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Review #3025: Doctor Who 6.12: “Closing Time”

Posted on the 26 September 2011 by Entil2001 @criticalmyth

Contributor: Gregg Wright

According to Gareth Roberts, 200 years have passed for the Doctor since “The God Complex”. A viewer who isn’t aware of this while watching the episode (as was the case with me) would have no reason to suspect that 200 years have passed for the Doctor, and would be left wondering how the writers planned to deal with that time discrepancy. 200 years is quite a long time, even for the Doctor, so I was a little annoyed at the existence of such a massive time gap.

Review #3025: Doctor Who 6.12: “Closing Time”

To be honest, my expectations were pretty low going into this episode. This is very much a sequel to “The Lodger” (also penned by Gareth Roberts), which I remember thinking was only an average episode of “Doctor Who”. But I liked “Closing Time” quite a bit. I really don’t understand all the hate for James Corden. I don’t remember liking him this much in “The Lodger”, but I thought his chemistry with Matt Smith was fantastic here; easily elevating the episode to an above-average rating. And the Doctor as an eccentric store assistant, playing around with children in the toy section, somehow seems so appropriate for this often so child-like version of the Doctor.

The Cybermen are never a very convincing threat, but in the end, this mattered little. The episode successfully rests on the strengths of its script and its two leads. The recurring gag of the Doctor and Craig being continually mistaken as being a gay couple may have started to run its course at some point, but it resulted in enough genuinely amusing moments to warrant its inclusion. And as wacky as the Doctor’s translation of “Stormageddon’s” speech was, I couldn’t help but smile at the whole of it.

Despite this being a heavily comedy-oriented episode, the Doctor’s psychological state is not ignored, giving the episode just enough dramatic weight to keep it from being filler. Matt Smith is brilliant, as usual, in these more serious scenes of quiet contemplation. I’ve often thought that Smith doesn’t get enough material like this in the show, and that his comic side (which is equally brilliant) is often over-represented. So I appreciated the way this episode managed to blend these two sides of the Doctor’s personality.

It might feel a bit odd to have a lighthearted, stand-alone episode just before the Doctor goes off to his death in the big finale. But I thought the episode fit quite nicely into the context of the situation. The situation with Craig provides the Doctor with a means of regaining some of his lost optimism and sense of self-worth. I was surprised to find myself liking the Rory/Amy cameo. It was essentially a way to show the Doctor that he hadn’t ruined Amy and Rory. I liked that the whole episode worked as therapy for the Doctor, bringing him back to the point where he can realize that, in spite of all his failures and weaknesses, the universe is better off with him in it.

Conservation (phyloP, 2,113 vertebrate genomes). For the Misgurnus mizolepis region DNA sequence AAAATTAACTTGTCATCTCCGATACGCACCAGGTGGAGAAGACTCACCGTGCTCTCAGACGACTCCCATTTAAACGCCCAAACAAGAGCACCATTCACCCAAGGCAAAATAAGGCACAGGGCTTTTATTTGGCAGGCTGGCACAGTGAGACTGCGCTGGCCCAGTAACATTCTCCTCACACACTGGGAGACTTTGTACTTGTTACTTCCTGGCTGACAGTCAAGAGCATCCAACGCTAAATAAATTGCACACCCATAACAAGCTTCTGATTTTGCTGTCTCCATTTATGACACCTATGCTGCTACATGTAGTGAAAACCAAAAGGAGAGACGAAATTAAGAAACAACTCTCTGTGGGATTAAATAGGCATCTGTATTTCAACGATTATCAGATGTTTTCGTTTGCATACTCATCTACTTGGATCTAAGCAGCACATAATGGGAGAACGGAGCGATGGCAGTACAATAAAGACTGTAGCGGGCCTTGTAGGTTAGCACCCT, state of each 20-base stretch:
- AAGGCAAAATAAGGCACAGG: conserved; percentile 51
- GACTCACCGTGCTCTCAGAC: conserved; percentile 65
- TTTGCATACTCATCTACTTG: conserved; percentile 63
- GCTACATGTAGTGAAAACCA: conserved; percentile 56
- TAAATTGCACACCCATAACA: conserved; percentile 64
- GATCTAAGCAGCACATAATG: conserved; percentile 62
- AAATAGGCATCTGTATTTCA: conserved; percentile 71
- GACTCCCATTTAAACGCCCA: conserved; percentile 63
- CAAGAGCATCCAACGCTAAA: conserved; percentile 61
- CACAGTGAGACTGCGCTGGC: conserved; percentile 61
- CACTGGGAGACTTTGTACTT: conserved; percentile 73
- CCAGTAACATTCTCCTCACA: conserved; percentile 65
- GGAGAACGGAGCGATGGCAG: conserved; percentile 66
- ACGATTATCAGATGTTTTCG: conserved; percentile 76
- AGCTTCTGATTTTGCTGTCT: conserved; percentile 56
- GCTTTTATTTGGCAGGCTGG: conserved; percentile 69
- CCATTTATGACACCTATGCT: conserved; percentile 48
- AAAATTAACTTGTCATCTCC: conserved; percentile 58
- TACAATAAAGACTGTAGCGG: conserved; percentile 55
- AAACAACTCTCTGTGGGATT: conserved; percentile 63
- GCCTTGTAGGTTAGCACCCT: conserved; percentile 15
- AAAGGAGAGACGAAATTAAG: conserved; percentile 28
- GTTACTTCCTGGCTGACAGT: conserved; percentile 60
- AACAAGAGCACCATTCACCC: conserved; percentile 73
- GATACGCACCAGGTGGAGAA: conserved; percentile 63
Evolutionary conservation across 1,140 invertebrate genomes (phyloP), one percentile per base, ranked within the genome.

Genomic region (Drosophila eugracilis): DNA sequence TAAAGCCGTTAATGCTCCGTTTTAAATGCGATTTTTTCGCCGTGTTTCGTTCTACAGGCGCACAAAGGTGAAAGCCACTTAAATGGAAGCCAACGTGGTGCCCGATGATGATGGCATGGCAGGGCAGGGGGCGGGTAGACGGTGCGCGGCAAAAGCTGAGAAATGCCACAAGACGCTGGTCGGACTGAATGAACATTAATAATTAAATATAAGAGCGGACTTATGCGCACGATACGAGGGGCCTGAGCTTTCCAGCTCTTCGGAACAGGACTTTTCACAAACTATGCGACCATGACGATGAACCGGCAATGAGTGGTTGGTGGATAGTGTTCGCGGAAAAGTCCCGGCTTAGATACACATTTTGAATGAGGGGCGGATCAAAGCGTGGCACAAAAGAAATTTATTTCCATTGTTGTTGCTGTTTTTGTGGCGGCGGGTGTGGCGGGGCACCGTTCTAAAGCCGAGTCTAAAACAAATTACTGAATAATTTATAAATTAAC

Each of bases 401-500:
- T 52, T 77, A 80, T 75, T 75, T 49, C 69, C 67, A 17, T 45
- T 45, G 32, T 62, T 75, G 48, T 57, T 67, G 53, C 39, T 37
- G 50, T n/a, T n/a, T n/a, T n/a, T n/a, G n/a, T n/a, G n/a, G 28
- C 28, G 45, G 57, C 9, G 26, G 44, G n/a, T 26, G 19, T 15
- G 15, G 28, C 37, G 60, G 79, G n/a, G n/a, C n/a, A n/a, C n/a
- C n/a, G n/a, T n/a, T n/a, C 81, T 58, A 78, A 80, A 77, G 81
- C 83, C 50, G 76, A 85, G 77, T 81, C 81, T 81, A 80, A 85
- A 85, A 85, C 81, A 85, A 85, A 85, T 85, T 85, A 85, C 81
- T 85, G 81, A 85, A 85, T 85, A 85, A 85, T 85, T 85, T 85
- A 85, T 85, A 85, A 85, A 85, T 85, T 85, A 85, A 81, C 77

The final scene is purely setup for the finale, with an adult River Song (having just received her doctorate in archaeology) being forced into the astronaut suit by Madame Kovarian and other agents of The Silence, and then appearing in Lake Silencio. It’s no real surprise that River is the one in the suit who kills the Doctor, but I think many of us (including me) assumed that it would be a much younger Melody Pond.

Whether or not the Doctor will somehow survive the finale isn’t even in question. But one has to admit that Steven Moffat has done an impressive job of seemingly backing the Doctor into a corner from which he can’t escape. So it will be interesting to see how he gets out of this. It’s no spoiler to say that the trailer doesn’t seem to give us any clues about how the Doctor survives. It does, however, provide a pretty strong hint about what the “silence” that’s supposed to fall actually is, but I’ll hold off on more speculation for those that don’t want to know anything in advance.

To make a long story short, I enjoyed this episode. I really did. It certainly wasn’t perfect. I’ve never been impressed by the Cybermen as villains (though longtime fans might argue that that’s because Cybermen have never reached their full potential in the new show, which I’ve often stated is all I’ve seen). The resolution is pretty ridiculous (though apparently the idea of emotion being a weakness for the Cybermen is consistent with earlier portrayals). But the comedic interplay between Matt Smith and James Corden, as well as the Doctor’s introspective moments, made for a fun and meaningful episode.

Rating: 8/10

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